Question for anyone in the plant business

MojaveLove(5 - IL)December 19, 2011

I didn't know where else to ask this question lol - I know a few of you on here are currently or in the past have been involved professionally with plants. Over the last two years or so, like everyone else here, plants have become my hobby and passion. I'm young and still in my entry-level job almost 5 years later. I'm in Marketing and act as a manger. I started out with an internship in Chicago and have grown up around this industry my whole life so I've got a lot of exposure to it. Anyway my question is, is it possible for me to move into plants as a profession? Right now I'm in wholesale but it has to do with chemicals.

How exactly would I do that? I would like to hear all thoughts. First of all I wouldn't know what exactly I would be looking for. There are nurseries of course, but there are also companies that rent to businesses. Is there an association that many professionals belong to that have trade shows and whatnot?

I have zero background with this kind of thing but I don't know how in demand these kinds of jobs are either. I know the floral business is huge but I know nothing about the regular plant business or if they're considered the same. I was thinking about volunteering with the county forest preserve, they have a few restorations going on. At least get something in my background. Of course, I would be willing to do something else other than Marketing but since that is my background I'm assuming that this is what I would be looking for.

I don't know anyone that has plants as their hobby or that is in it professionally so I came here.

Thanks for helping me!! :)

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ronalawn82(z9FL)

MojaveLove, if you are good in your field, you will probably do very well in the Sales Section of a full service landscape company.
It will involve knowledge of plants which grow well in the area in which you plan to work. Very often this body of knowledge is available as company information and if you are willing to work at it diligently, you could function effectively in 3 months.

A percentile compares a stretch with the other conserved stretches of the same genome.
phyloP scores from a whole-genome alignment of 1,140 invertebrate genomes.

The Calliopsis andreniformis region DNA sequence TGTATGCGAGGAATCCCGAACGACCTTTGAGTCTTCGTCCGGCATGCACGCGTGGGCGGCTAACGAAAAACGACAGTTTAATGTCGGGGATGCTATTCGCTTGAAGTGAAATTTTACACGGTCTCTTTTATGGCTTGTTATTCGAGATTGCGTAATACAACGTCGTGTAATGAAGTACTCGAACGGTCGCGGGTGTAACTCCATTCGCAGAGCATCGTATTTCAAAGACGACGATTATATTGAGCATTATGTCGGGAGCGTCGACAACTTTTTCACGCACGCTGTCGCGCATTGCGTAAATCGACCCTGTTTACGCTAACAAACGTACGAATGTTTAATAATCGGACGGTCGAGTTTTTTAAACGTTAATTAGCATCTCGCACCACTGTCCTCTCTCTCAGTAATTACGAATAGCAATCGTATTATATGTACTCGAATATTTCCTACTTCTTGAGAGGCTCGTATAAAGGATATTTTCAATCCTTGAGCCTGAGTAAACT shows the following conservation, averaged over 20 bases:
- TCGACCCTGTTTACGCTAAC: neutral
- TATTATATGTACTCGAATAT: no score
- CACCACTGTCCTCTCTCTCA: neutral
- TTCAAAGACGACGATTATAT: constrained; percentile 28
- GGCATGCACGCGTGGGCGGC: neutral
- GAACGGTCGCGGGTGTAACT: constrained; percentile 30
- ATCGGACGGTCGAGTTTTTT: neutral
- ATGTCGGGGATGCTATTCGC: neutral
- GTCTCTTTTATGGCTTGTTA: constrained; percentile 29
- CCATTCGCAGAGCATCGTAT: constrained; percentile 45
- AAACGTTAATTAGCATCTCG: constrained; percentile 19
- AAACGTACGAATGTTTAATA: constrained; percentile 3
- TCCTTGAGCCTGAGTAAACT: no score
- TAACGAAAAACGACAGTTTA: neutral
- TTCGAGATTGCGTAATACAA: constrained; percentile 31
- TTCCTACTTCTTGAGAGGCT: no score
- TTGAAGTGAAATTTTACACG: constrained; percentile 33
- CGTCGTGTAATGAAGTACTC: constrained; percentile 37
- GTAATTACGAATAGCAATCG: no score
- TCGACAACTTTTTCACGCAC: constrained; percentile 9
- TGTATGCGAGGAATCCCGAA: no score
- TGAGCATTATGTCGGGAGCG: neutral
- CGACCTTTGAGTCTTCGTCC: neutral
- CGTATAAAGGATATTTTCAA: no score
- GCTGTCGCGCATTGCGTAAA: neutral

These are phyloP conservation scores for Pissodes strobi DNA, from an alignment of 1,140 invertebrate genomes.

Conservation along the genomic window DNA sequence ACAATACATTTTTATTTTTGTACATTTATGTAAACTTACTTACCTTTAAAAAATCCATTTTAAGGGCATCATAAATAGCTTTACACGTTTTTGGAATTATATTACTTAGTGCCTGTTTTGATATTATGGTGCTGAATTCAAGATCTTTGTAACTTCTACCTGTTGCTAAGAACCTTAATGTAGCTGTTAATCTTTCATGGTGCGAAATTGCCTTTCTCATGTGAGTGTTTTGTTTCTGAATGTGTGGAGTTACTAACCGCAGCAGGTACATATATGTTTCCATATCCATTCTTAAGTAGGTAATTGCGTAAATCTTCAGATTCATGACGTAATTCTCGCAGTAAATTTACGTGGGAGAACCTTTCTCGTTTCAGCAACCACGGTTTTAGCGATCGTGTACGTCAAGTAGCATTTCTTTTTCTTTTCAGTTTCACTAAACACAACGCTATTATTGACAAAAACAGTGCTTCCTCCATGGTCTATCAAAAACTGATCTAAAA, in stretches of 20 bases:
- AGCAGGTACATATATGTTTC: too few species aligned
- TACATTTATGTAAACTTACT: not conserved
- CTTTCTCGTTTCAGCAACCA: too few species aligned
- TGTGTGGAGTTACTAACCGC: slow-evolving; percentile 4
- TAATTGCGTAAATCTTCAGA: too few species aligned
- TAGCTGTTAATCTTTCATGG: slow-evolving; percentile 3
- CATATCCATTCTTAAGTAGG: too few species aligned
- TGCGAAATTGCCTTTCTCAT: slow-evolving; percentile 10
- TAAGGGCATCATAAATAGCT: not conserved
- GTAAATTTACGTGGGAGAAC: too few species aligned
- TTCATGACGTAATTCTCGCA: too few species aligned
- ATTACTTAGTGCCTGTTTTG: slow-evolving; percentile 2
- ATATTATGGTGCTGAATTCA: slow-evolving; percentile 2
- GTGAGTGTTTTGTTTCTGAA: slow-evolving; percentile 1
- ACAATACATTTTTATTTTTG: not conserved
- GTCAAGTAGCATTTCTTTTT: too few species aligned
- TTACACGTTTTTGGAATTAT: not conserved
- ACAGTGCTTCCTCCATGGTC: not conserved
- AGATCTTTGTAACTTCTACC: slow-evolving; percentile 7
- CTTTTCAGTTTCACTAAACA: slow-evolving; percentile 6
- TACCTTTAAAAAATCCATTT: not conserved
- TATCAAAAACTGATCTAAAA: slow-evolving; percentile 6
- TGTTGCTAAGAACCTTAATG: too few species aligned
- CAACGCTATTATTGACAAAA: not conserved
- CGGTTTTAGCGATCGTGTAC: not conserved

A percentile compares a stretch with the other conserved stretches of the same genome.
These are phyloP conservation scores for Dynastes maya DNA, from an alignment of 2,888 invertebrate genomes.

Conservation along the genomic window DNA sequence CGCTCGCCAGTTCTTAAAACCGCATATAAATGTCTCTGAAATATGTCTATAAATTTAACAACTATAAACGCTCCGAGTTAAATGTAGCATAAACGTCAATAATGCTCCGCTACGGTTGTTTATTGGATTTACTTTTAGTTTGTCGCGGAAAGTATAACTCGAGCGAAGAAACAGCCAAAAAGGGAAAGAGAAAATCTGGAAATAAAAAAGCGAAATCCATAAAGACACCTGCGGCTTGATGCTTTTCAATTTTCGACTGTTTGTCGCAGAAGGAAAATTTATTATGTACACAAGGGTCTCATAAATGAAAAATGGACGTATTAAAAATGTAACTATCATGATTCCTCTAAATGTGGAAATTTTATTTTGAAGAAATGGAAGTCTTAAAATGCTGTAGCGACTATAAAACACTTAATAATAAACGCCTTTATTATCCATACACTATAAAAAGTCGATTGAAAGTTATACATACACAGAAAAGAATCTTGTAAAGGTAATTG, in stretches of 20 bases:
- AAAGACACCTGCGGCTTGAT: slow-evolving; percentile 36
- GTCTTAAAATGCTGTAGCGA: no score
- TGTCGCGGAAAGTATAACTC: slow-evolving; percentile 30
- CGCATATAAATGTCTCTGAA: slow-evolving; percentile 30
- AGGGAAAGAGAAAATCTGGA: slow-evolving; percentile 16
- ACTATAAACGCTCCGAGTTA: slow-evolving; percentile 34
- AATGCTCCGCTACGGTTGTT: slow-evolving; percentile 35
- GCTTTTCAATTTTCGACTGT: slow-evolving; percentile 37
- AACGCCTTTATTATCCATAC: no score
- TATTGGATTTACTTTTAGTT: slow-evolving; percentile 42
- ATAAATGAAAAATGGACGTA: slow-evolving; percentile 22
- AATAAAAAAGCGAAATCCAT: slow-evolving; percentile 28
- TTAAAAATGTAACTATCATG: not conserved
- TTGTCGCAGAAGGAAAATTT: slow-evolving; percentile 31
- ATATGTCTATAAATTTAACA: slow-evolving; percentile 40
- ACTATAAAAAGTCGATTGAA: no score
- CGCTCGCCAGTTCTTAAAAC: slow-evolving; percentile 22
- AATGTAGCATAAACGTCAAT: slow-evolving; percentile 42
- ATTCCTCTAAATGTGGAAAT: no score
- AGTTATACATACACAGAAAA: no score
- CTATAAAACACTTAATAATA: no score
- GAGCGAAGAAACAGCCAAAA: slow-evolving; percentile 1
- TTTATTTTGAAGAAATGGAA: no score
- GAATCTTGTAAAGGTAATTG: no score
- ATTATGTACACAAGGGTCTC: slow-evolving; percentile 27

You mention chemicals. If you mean agricultural/horticultural chemicals, then you may be able to obtain state certification as a Pest Control Operator. This involves passing an exam (you really have to work at this one!) and maybe work with a Pest Control company for a year or three.

    Bookmark   December 19, 2011 at 5:32PM
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summersunlight(5b)

In this economy, I'd definitely recommend being cautious about giving up a steady job, especially since sometimes something that seems fun as a hobby becomes tedious as a job. Maybe you could "start small" by doing things like selling plants/cuttings on ebay, etsy, or craigslist as a way of earning money on the side with plants before you quit your current job.

    Bookmark   December 19, 2011 at 6:50PM
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Stush2049(Pitts., Pa. 6)

Check out the nurseries on the internet like Bob Smoley's Garden World, or Glasshouse Works, find their phone numbers and call them for advise. I bet they tell you it is a down hill business. What with the big box stores selling plants so cheap. And some nurseries are buying from China in bulk to resell to grocery chains and so. I saw some places close up due to this. It is hard. I don't want to bust your dreams. Maybe you got something to make it. Hope so. Good luck.
Stush

    Bookmark   December 24, 2011 at 5:36PM
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zzackey(8b GA)